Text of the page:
With the shooting over, Liberian students aim high
BONG COUNTY, Liberia, September 23 (UNHCR) - On the top of a hill, outside the city of Gbarnga, a symbol of true prosperity overlooks Liberia's war-torn Bong County: it's Dolokelen Gboveh High School, once the most prestigious - indeed only - government-run secondary school in northern Liberia's Bong County.
Since it first opened its doors in 1956, it laid the solid academic foundations for several generations of future lawyers, doctors or scholars, some of whom later made their way overseas to Europe and America - a fact that today still fills the citizens of Gbarnga with pride. Over the decades, the school attracted thousands of young men and women from Bong and neighbouring Nimba, Lofa and Gbarpolu Counties, with up to 1,500 students attending per year.
Then the civil war came. All of a sudden education and culture became largely irrelevant - relegated to mere memories in the minds of those who longed for the return of peace and normality. In the mid-1990s, the school was partly destroyed by Charles Taylor's forces. Then, in 2002, armed rebels belonging to LURD (Liberians United for Reconciliation and Democracy) vandalized or demolished what was left.
Many of the gunmen belonging to the various armed factions that tore Liberia apart were children or teenagers, who a generation earlier would have been sitting behind a desk in school, learning history or mathematics.
In early July 2005, the school still looked like an open wound to the people of Bong County. Now, only ten weeks later, it has once more become a symbol of hope.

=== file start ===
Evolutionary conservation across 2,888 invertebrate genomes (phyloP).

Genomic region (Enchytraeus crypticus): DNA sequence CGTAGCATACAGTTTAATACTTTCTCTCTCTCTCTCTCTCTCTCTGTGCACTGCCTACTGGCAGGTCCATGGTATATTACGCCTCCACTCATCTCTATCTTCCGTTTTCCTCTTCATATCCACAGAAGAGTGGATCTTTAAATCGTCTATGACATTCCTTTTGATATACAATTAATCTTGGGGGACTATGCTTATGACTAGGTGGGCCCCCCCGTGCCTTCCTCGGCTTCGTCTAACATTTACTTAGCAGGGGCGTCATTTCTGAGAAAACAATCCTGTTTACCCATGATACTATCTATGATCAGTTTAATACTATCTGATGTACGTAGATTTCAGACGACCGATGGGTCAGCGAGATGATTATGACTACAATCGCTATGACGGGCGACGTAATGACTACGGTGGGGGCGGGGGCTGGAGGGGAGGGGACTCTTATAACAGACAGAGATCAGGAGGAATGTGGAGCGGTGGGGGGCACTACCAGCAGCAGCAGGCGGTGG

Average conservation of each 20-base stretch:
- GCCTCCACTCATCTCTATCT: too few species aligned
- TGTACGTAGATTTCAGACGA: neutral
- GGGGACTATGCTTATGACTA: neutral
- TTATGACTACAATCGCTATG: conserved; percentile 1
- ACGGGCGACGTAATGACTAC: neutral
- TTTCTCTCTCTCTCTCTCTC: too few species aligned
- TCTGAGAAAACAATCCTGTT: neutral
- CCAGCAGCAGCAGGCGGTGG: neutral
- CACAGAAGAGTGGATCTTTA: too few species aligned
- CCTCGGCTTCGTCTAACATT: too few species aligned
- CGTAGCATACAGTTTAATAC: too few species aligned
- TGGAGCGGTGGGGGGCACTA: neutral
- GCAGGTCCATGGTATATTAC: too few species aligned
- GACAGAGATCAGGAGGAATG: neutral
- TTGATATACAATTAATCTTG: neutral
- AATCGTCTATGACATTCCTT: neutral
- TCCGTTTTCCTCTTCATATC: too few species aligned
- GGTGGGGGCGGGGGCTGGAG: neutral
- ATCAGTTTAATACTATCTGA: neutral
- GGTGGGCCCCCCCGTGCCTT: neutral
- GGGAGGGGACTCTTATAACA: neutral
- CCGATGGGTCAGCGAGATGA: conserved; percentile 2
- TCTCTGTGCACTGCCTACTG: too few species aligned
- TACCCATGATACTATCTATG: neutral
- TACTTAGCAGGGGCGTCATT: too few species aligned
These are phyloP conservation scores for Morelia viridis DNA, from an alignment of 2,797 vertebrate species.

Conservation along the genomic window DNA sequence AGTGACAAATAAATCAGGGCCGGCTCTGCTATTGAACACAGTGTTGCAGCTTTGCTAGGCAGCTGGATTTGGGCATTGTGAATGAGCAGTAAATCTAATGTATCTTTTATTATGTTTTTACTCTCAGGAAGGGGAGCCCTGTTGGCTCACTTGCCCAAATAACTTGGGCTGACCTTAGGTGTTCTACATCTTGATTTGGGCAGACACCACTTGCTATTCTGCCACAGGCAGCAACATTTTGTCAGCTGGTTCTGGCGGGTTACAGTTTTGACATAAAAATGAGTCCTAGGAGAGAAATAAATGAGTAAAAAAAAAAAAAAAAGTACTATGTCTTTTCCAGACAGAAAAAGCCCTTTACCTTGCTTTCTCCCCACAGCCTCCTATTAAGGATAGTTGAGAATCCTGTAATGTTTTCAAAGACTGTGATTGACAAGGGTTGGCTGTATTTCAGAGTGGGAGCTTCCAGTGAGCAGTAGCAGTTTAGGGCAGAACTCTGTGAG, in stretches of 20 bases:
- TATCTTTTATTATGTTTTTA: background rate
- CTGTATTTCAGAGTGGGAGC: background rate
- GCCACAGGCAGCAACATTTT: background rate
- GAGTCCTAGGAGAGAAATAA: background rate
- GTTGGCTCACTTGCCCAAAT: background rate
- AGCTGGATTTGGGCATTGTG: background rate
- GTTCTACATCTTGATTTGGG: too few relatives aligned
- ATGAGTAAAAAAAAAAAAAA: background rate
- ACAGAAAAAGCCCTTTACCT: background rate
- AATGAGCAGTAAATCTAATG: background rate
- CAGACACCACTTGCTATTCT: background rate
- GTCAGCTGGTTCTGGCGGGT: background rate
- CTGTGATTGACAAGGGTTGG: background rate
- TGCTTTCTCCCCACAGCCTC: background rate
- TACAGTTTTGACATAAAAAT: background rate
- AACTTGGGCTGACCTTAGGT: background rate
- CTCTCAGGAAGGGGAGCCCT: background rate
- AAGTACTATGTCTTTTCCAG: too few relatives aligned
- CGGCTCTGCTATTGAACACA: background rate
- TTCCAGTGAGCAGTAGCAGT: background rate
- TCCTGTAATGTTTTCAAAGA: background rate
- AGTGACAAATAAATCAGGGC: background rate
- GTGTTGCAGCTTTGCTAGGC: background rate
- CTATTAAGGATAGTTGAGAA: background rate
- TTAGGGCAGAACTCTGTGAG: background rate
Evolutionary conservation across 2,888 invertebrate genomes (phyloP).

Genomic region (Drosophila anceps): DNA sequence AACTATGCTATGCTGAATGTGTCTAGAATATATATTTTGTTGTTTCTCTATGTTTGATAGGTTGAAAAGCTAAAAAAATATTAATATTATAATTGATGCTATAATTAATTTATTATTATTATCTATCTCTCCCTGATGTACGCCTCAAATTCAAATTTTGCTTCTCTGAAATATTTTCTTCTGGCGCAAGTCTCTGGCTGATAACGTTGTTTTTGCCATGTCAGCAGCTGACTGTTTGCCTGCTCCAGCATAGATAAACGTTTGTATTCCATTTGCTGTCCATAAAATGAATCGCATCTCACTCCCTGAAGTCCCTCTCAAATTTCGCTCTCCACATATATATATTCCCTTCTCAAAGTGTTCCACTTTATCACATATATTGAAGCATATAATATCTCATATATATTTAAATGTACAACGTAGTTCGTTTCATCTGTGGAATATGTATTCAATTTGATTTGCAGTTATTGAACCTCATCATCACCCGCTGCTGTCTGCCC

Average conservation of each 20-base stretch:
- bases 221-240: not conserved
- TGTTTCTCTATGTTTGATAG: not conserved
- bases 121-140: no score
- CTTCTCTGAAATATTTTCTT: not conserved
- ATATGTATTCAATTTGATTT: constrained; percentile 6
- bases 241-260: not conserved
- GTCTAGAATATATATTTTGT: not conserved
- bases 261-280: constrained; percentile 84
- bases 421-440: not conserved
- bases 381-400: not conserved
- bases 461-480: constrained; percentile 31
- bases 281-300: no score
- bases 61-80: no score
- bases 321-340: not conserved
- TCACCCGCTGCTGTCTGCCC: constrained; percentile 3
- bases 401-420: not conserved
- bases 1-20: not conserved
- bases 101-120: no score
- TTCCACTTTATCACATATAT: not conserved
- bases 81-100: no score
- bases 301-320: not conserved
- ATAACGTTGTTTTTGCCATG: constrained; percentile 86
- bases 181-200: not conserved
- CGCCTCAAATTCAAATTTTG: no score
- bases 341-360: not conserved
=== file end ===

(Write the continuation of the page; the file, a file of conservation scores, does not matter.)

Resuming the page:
Earlier this week, after two months of intense labour by an army of 80 local workers had transformed it from a ruin back into an educational establishment, Dolokelen Gboveh High School reopened its doors to students.
The work was funded and supported in other ways - for example in the provision of 450 desks - by the UN refugee agency. Ahmed Conteh, the Project Manager for African Concern International (ACI) - UNHCR's NGO partner - even attributes a reduction in the crime rate in Gbarnga to the employment of so many men to rebuild the school over the summer months
The residents of Gbarnga have welcomed the reconstruction of the high school as an important step in the effort to steer Liberia's youth towards a more peaceful future. Volunteers patrol on a regular basis to ensure the safety of the compound and have promised to build a fence around it. They are eager not to see their school, and all the hopes that it has raised, harmed again.
"Our minds are finally reawakening", says the school's Principal, Edwin G. Kwakpae, who came through the terrible years following the school's destruction in 1997. Now, walking along the corridors past the nine classrooms in the building's two main wings, he exudes an air of renewed self-confidence: "This is a cardinal institution, not only for our County, but for the whole of northern Liberia. It's reassuring to see things improving."